February 13, 2001

The long-anticipated slowdown in economic growth finally hit in the fourth quarter of 2000, with total retail sales growth slowing to 4.2 percent over the fourth quarter of 1999, a significant drop from the 9.5 percent increase in the same period of 1999. Mass retailers held their own, however, according to the International Mass Retail Association’s Economic Trends Report.

Discount department store sales increased 6.9 percent, better than the total retail sales rate for the quarter. This was slower, however, than the 9.5 percent growth in the fourth quarter of 1999, which was partially driven by Y2K stocking and Millenium celebration spending.

For the full year, discount department store sales rose 9.1 percent and represented 69 percent of total department stores sales. Discount department stores’ share has increased steadily each year, averaging about 2 percentage points annually since 1998.

Virtually every retailer experienced poor earnings. Retail industry profitability fell in the third quarter of 2000, down 47 percent from the third quarter of 1999, due to heavy discounting that began well in advance of the fourth quarter holiday selling season. Fourth quarter results also likely reflected the continuing declines necessitated by discounting needed to bring consumers into the stores.

So why were consumers so reluctant to spend this quarter? Consumer confidence dove, despite the fact that unemployment remained very low and personal incomes grew. News reports speculating that a recession was looming, coupled with a skittish stock market and a daily litany of layoffs by major companies across the country, caused many consumers to put spending on goods on the back burner. Expectations of a deteriorating business climate and worsening job situation increased sharply in the quarter.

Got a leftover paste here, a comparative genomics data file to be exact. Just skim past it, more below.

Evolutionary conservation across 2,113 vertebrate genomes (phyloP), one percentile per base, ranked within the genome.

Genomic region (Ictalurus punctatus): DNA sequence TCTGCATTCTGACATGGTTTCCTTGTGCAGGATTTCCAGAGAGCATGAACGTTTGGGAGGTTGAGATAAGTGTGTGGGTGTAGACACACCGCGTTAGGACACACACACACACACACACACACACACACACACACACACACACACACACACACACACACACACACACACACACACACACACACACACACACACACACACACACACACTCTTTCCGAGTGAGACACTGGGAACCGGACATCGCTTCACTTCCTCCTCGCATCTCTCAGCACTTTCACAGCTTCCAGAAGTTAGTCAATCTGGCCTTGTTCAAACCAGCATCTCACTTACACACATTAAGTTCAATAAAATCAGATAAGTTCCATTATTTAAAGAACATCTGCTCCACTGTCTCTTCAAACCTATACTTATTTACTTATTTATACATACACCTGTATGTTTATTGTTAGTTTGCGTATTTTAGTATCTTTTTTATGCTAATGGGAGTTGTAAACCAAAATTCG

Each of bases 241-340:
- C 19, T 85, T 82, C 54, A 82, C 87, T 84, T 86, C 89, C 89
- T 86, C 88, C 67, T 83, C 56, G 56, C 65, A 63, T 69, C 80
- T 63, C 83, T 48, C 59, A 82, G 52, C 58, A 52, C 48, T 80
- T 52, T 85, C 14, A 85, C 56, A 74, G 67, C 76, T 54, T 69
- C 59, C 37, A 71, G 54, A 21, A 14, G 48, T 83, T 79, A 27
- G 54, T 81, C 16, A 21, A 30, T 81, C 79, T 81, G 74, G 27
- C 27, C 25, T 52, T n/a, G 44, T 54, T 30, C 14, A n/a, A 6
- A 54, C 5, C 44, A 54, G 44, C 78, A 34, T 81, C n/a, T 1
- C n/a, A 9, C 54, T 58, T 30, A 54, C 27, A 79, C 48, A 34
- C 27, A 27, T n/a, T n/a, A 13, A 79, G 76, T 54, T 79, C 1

Their concern was not unwarranted. U.S. economic growth in the quarter was the weakest since 1995. However, it should be noted that GDP growth for the full year — 5.0 percent — was the strongest annual figure since 1984.

Other points from IMRA’s Economic Trends Report for the fourth quarter of 2000:

Retail employment unadjusted for seasonal variations rose 1.4 percent during the fourth quarter compared with the fourth quarter of 1999.

Imports of consumer goods increased by 10.6 percent. Products that experienced strong import growth during the quarter included rugs and textile floor coverings (up 20.2 percent) and consumer electronics (up 19.4 percent).

Retail wages paid by general merchandise stores (all types of department stores) increased 5.8 percent — compared with a 4.1 percent rate for the retail industry as a whole.

Total personal income increased by 1.0 percent, and disposable income grew 0.7 percent, due to the lowest unemployment rate in 30 years and strong growth in wages and salaries.

For more information at http://www.imra.org.

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